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In-place upgrade from Windows 10 to Windows 11: the unofficial script

In-place upgrade from Windows 10 to Windows 11: the unofficial script

L’in-place update of Windows is a process by which the operating system is updated to the next version or to a different edition without the need for a complete reinstallation. Existing system files are replaced with those of the new version or edition, while keeping installed applications, customized settings and user data intact. We have already seen in another article what in-place installation of Windows 11 is and how it works.

The same technique can be used to repair Windows 11 or any other operating system: the important thing is to use a official installation media containing the file setup.exe and refers to the same version and edition of the installed system.

How to perform an in-place upgrade from Windows 10 to Windows 11 for any edition of the operating system

An independent developer has posted a script on GitHub called Inplace Upgrade Helper which allows you to switch between Windows 10 a Windows 11 without version and edition limits.

It is an “all-weather” batch file, in the sense that it relies on the standard Windows update procedure, but allows you to force the upgrade from an edition of Windows 10 that does not match the target edition on Windows 11.

To use Inplace Upgrade Helper just create the installation media of Windows 11, for example using the Media Creation Tool (button Download now below “Creating Windows 11 installation media“) or download the Windows 11 ISO file from Microsoft servers and create a bootable USB drive with Rufus.

After creating the Windows 11 USB support (containing the installation files of the edition you are interested in), you must download this batch file and save it at the same level (root folder) as the file setup.exe.

The methods of upgrading from Windows 10 to Windows 11 proposed by Inplace Upgrade Helper

The batch in question offers four possible ones update methods. We summarize them below, also indicating the corresponding button that allows you to recall and use each of them. The only problem is that the script is currently only available in German: the author confirms that he is working to translate it into other languages ​​too.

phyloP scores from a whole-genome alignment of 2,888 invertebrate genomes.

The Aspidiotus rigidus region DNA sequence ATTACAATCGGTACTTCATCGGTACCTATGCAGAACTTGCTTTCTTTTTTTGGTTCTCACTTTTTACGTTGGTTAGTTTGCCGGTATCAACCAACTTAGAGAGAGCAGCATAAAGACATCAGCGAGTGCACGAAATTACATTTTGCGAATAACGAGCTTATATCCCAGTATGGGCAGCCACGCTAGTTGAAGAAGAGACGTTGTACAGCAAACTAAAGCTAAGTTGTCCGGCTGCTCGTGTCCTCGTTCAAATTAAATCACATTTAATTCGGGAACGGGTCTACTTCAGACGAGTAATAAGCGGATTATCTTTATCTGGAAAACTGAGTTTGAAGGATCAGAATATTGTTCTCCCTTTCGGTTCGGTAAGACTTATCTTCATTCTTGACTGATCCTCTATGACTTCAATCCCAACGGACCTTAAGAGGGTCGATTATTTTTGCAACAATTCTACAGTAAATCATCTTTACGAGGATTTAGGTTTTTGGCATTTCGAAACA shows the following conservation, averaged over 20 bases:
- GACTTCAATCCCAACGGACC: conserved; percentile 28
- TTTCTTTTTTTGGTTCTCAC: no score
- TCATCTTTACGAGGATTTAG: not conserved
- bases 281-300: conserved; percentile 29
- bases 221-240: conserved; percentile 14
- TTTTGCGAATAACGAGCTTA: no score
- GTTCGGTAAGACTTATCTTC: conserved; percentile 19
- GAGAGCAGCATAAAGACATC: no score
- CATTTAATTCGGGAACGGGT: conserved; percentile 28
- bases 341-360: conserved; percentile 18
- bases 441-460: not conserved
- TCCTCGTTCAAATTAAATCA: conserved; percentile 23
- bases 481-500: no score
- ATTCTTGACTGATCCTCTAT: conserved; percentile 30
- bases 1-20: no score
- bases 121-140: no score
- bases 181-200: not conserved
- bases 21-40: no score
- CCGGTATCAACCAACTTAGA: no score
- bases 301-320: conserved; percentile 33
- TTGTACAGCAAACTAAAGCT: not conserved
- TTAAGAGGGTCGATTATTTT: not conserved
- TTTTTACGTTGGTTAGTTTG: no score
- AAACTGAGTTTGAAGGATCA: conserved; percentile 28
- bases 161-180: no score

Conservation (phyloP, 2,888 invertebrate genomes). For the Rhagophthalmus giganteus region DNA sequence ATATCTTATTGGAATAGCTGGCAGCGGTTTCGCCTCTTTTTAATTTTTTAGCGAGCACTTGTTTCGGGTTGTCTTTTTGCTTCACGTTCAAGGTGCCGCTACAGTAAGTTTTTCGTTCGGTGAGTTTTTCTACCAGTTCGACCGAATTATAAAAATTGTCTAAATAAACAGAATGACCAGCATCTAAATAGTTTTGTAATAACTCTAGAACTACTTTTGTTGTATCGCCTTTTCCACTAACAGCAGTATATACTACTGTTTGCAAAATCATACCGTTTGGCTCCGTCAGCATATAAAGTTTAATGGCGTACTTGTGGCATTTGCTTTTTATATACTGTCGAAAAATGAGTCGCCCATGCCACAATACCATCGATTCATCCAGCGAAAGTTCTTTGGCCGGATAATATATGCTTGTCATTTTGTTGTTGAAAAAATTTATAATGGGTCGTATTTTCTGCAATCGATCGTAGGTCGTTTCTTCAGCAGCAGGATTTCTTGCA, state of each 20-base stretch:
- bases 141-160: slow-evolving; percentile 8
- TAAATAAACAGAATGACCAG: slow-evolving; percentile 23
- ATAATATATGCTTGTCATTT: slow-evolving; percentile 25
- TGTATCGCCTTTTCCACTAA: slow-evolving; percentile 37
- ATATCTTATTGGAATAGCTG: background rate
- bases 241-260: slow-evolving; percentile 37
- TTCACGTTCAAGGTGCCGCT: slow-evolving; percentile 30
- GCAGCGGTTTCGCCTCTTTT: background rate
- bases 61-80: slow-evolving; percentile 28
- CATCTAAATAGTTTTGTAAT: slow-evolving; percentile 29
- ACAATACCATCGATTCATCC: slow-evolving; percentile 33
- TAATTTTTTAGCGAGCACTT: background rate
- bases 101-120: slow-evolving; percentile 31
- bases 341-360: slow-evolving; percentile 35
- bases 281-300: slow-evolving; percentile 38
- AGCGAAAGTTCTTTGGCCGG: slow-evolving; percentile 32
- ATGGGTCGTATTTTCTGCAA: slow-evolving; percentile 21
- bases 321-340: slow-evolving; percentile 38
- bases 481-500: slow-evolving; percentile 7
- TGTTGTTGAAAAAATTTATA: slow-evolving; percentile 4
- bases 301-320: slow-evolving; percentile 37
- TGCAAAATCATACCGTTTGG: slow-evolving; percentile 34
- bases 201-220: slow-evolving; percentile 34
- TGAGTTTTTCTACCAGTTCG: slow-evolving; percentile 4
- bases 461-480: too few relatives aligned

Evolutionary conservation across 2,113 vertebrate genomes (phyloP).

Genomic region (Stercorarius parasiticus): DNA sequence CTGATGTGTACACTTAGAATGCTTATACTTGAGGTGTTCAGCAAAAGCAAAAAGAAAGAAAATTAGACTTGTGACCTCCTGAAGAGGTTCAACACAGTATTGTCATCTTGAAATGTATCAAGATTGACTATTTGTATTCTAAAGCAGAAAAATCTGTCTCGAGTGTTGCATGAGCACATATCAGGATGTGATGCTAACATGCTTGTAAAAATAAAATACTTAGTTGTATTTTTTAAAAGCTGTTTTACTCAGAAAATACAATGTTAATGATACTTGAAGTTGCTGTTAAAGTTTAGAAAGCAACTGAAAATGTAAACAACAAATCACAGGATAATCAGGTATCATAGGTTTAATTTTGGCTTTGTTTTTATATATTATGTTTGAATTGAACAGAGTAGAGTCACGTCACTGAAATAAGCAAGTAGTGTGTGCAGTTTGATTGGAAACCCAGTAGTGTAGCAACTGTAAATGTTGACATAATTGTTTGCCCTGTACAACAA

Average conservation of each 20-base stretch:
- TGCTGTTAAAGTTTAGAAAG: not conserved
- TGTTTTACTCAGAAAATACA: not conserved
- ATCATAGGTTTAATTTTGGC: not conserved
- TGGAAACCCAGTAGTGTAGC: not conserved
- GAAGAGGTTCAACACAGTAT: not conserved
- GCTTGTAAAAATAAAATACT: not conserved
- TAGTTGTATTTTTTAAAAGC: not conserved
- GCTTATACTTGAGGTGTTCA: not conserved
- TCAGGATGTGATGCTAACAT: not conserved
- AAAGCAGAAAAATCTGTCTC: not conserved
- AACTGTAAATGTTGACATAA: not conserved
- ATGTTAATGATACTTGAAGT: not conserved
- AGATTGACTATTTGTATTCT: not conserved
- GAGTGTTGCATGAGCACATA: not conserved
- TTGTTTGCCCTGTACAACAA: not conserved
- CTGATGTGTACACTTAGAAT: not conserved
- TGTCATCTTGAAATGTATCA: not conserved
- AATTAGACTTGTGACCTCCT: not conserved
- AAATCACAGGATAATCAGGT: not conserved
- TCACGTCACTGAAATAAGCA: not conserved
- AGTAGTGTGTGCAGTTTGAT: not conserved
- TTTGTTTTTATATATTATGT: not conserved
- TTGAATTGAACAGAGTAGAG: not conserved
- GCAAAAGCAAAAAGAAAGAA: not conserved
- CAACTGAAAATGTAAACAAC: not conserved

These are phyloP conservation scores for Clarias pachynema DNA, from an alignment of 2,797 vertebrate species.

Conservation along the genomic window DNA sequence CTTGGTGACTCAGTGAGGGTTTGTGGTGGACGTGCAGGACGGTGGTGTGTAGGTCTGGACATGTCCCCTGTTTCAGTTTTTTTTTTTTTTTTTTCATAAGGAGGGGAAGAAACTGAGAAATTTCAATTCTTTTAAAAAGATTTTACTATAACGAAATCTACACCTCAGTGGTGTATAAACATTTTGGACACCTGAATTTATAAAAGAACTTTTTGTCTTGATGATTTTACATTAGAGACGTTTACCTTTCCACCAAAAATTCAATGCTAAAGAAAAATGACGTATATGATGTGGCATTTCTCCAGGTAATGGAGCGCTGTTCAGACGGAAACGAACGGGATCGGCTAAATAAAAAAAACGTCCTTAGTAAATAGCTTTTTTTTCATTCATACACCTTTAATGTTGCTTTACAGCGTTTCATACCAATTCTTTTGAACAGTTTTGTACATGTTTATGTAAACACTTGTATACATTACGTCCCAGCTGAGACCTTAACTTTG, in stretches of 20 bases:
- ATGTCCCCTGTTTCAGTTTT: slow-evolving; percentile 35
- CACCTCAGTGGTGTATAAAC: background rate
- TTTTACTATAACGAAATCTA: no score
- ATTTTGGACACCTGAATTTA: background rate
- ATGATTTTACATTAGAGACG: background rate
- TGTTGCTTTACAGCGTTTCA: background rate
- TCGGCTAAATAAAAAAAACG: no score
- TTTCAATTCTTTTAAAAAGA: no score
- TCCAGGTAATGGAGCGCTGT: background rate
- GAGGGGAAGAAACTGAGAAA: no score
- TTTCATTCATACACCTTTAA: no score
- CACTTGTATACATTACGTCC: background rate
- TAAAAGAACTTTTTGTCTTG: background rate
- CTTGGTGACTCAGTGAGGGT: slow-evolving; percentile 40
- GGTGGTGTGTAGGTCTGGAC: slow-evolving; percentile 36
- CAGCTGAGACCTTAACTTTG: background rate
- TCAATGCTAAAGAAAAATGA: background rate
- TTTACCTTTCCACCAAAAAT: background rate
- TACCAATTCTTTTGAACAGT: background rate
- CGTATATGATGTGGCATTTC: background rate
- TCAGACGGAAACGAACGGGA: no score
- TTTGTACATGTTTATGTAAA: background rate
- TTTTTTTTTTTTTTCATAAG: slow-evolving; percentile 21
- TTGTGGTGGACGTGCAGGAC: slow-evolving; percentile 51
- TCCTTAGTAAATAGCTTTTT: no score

• k) Try to do one modifies the Product Key via the system utility slmgr. By default, it uses generic code VK7JG-NPHTM-C97JM-9MPGT-3V66T which corresponds to the Pro editions of Windows 10 and Windows 11. This method supports the path of official updatewithout requiring an in-place upgrade.
  • s) Start a standard update leaving the installation routine to automatically choose the edition. It’s the classic Windows in-place update.
  • u) Performs in-place upgrade of an edition of Windows of the user’s choice. This method prevents Windows Setup from using any built-in keys firmware and avoids checking the current edition of the operating system. The script uses a OEM GLVK key as a configuration parameter. Again the batch only supports official update paths.
  • f) Starting a Forced in-place update to keep all your apps and settings. The workaround is to edit the contents of the Windows registry before using the OEM GLVK keys, allowing a change of edition outside the Microsoft supported upgrade path. The author points out that this path is not approved by the Redmond company: it is advisable to make a complete backup of the system before proceeding.

Some general observations

The script works well even if its most important functionality consists in the forced update. For example, using the key f seen previously, it is possible to switch for example from Windows 10 Home to Windows 11 Pro without difficulty. Or even migrate to Windows 11 Enterprise. All without losing your data, system configuration or installed applications. On the other hand, this is precisely the “salt” of a in-place upgrade.

The forced update is achieved simply by issuing the following commands:

setlocal
set productkey=VK7JG-NPHTM-C97JM-9MPGT-3V66T
set editionid=Professional
set productname=Windows 10 Pro
reg add "HKLM\SOFTWARE\Microsoft\Windows NT\CurrentVersion" /v "EditionID" /t REG_SZ /d "%editionid%" /f
reg add "HKLM\SOFTWARE\Microsoft\Windows NT\CurrentVersion" /v "ProductName" /t REG_SZ /d "%productname%" /f
reg add "HKLM\SOFTWARE\Wow6432Node\Microsoft\Windows NT\CurrentVersion" /v "EditionID" /t REG_SZ /d "%editionid%" /f
reg add "HKLM\SOFTWARE\Wow6432Node\Microsoft\Windows NT\CurrentVersion" /v "ProductName" /t REG_SZ /d "%productname%" /f
setup.exe /eula accept /telemetry disable /priority normal /resizerecoverypartition enable /pkey %productkey%

In other words, the script “makes” the Windows installation and, in particular, the update procedure believe that the version of Windows 10 installed on the system is theProfessional edition (when for example, in reality, you had the Home edition). This makes it easy to perform an in-place upgrade to Windows 11 Pro. Obviously, the script allows you to to select anyone starting edition.

Create a backup of your Windows registry configuration

We suggest, at the very least, making a backup of the configuration of the Windows registry keys that the script modifies. To proceed you can type cmd in the Windows search box, choose Run as administrator then type the following:

reg export "HKLM\SOFTWARE\Microsoft\Windows NT\CurrentVersion" %userprofile%\reg_inplace_upgrade_helper_backup.reg /y
reg export "HKLM\SOFTWARE\Wow6432Node\Microsoft\Windows NT\CurrentVersion" %userprofile%\reg_inplace_upgrade_helper_backup.reg /y

At most, with a double click on the file reg_inplace_upgrade_helper_backup.regautomatically saved in the current user profile folder, you can restore the system configuration before the script intervened.

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